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Epistle LX.

To Eulogius, Bishop.

Gregory to Eulogius, Bishop of Alexandria.

Charity, the mother and guardian of all that is good, which binds together in union the hearts of many, regards not as absent him whom it has present in the mind’s eye.  Since then, dearest brother, we are held together by the root of charity, neither will bodily absence nor distance of places have power to assert any claim over us, inasmuch as we who are one are surely not far from each other.  Now we wish to have always this common charity with the rest of our brethren.  Yet there is something that binds us in a certain peculiar way to the Church of Alexandria, and compels us, as it were by a special law, to be the more prone to love it.  For, as it is known to all that the blessed evangelist Mark was sent by Saint Peter the apostle, his master, to Alexandria, so we are bound together in the unity of this master and his disciple, so that I seem to preside over the see of the disciple because of the master, and you over the see of the master because of the disciple.

Moreover to this unity of hearts we are bound also by the merits of your Holiness, since we know that you follow profitably the ordinances of your founder, and feel how you betake yourself with entire devotion to the bosom of your master, whence sprung the preaching of salvation in your parts.  And so, when we received the letters of your Holiness, as much as our heart rejoiced in your brotherly visitation, so much is it oppressed with sadness for the untold burdens which you refer to, and we groan with you in brotherly sympathy for your grief.  But, since a shaking of various kinds is extending itself everywhere, in the midst of a common need one should grieve less for one’s own, but study rather, by patiently enduring, to overcome what we cannot altogether avoid.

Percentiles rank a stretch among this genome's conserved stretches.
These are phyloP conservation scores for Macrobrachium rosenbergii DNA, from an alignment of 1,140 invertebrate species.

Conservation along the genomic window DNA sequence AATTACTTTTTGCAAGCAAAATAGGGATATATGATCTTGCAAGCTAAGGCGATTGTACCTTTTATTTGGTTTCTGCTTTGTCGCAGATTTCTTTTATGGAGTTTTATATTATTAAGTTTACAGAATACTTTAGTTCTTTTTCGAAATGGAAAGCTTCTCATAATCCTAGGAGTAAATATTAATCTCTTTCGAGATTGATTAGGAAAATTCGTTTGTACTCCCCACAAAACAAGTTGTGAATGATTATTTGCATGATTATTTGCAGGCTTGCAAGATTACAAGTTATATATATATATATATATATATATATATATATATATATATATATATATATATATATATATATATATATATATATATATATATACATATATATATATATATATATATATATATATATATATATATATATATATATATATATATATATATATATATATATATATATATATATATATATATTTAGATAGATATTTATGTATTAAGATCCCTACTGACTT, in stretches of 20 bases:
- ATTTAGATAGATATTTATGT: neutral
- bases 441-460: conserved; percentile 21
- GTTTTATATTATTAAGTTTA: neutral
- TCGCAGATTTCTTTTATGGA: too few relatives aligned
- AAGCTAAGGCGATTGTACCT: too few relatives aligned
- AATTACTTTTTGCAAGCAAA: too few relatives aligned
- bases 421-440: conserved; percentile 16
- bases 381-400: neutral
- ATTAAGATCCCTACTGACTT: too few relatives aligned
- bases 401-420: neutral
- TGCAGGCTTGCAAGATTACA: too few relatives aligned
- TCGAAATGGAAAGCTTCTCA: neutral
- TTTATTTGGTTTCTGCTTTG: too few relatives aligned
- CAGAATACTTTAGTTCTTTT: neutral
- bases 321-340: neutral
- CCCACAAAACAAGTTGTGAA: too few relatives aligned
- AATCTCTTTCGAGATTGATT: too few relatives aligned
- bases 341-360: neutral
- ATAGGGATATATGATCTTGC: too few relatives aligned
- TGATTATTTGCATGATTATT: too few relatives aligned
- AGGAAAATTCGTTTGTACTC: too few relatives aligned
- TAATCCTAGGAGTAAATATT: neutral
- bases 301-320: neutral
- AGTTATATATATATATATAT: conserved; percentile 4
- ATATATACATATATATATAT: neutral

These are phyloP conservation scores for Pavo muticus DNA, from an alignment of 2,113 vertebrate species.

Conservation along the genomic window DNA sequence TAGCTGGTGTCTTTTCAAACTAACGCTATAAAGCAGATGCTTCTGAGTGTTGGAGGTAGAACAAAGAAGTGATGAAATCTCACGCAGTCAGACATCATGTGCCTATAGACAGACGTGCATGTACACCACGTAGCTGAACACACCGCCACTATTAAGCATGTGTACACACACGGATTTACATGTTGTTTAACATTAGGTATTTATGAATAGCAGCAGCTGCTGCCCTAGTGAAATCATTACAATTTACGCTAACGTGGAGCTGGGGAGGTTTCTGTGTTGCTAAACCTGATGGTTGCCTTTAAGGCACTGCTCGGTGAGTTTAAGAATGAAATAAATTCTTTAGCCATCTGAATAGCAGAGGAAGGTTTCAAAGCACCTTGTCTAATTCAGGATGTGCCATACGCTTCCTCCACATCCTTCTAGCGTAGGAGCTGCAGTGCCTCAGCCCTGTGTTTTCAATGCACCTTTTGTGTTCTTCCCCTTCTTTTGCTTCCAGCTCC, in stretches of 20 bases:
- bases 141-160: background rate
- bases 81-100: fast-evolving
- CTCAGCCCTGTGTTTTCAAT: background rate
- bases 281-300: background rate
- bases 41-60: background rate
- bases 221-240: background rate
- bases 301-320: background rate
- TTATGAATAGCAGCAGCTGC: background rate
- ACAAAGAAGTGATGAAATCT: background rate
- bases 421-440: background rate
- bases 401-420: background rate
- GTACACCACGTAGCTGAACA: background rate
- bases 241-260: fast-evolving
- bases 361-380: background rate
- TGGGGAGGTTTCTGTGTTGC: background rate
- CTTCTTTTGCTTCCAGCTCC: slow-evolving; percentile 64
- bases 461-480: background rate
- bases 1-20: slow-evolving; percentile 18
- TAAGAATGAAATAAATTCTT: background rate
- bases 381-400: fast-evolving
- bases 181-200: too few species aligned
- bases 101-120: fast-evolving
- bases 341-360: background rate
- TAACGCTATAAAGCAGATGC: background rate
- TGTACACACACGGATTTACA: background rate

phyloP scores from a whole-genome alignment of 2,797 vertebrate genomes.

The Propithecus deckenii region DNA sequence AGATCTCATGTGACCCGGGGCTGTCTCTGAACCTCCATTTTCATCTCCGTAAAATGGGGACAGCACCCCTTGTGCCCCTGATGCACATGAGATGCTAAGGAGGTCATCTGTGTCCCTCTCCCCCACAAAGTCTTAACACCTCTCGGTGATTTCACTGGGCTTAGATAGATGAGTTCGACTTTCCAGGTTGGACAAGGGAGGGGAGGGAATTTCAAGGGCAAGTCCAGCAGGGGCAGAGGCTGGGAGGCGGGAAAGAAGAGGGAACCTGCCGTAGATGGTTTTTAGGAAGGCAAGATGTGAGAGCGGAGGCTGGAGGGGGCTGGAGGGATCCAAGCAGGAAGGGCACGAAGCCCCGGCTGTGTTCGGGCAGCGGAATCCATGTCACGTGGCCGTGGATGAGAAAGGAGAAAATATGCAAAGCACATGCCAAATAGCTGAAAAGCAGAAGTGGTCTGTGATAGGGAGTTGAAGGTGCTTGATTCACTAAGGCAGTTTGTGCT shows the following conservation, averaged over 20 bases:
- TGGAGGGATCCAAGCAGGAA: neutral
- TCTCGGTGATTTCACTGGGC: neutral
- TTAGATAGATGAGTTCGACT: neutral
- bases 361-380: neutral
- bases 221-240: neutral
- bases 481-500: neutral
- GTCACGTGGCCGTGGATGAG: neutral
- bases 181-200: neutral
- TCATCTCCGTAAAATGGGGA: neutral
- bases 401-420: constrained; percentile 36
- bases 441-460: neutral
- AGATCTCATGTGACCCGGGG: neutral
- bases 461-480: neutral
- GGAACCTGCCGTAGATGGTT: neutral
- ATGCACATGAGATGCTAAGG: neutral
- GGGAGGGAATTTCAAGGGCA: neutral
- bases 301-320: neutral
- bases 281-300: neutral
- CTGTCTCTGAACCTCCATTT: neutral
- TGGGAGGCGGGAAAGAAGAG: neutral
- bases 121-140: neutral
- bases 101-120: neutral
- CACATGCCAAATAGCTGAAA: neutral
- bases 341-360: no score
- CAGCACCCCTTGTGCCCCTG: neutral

But what we ourselves are suffering from the swords of the Lombards in the daily plundering and mangling and slaying of our citizens, we refuse to tell, lest, while speaking of our own sorrows, we should increase yours from the sympathy which you bestow upon us.

Furthermore, a little time ago we sent to Sabinianus, who represents our Church in the royal city, a letter from ourselves, which he should have sent on to your Fraternity 1674 .  If you have received it, we wonder why you have sent us no reply to it.  And accordingly, since caution must be taken lest the pride of any one whatever introduce offence in the Churches, it is needful that you should carefully peruse it, and with all diligence and full bent of mind maintain what pertains to your dignity and to the peace of the Church.

Now may Almighty God, who by the grace of His loving-kindness has conferred on you the disposition and charity that becomes a priest, protect you in His service, and keep you within and without from all adversity, and mercifully grant that the souls of wanderers may be converted to Himself by your preaching.

We have received with the charity that was due to the bearer of these presents, our common son the deacon Isidore, who brought to us the benediction 1675 of Saint Mark the evangelist.  And you indeed, being resplendent in the merit of a good life, have sent to us the sweetly smelling word, which is nigh unto Paradise.  But we, to wit because we are sinners, send you wood from the West, which, p. 207b being suitable for the building of ships, signifies the tumult of our mind, as being ever tossed in the sea-waves; and we wished indeed to send larger pieces, but the ship was not large enough to hold them 1676 .  In the month of August, Indiction 14.



See V. 43, which is probably the letter here referred to, being one sent to the two patriarchs of Alexandria and Antioch, urging them to join in resisting the assumption of the title of universal Bishop by the patriarch of Constantinople.


Benedictionem, with reference to the present of sweet wood that had been sent.  Cf. 2 Kings v. 15, “Take a blessing of thy servant.”


Cf. VII. 40; IX. 78.

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